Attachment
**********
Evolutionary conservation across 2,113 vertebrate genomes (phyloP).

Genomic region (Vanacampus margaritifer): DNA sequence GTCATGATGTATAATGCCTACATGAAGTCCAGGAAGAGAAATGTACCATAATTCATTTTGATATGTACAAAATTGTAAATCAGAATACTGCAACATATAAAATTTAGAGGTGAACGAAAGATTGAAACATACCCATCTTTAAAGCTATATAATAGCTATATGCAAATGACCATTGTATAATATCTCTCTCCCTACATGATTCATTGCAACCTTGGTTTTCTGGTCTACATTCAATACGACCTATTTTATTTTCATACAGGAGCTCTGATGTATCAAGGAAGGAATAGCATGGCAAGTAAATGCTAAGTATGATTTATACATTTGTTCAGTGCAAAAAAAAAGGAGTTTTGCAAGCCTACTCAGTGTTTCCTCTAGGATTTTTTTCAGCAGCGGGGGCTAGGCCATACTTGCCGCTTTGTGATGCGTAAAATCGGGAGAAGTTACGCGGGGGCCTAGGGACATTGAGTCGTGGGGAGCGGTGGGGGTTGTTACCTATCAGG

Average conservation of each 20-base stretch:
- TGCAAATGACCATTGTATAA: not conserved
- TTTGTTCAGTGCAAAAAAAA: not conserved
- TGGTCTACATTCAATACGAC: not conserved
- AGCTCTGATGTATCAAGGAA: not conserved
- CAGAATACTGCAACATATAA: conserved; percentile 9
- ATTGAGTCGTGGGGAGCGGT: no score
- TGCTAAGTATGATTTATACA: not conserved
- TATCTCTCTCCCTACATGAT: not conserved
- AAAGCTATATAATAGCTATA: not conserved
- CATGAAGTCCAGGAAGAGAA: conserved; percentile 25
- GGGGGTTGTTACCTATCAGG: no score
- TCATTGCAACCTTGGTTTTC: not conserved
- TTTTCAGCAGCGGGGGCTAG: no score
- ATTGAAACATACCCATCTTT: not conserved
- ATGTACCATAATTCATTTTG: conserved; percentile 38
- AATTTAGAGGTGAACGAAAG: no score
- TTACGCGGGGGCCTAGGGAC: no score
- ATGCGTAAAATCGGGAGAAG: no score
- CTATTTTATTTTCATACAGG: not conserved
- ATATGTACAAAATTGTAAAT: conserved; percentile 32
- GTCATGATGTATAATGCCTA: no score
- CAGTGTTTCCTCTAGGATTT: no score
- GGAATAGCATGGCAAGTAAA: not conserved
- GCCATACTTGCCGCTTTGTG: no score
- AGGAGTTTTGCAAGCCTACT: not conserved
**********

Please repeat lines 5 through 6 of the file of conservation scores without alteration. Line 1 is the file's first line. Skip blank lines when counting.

- TTTGTTCAGTGCAAAAAAAA: not conserved
- TGGTCTACATTCAATACGAC: not conserved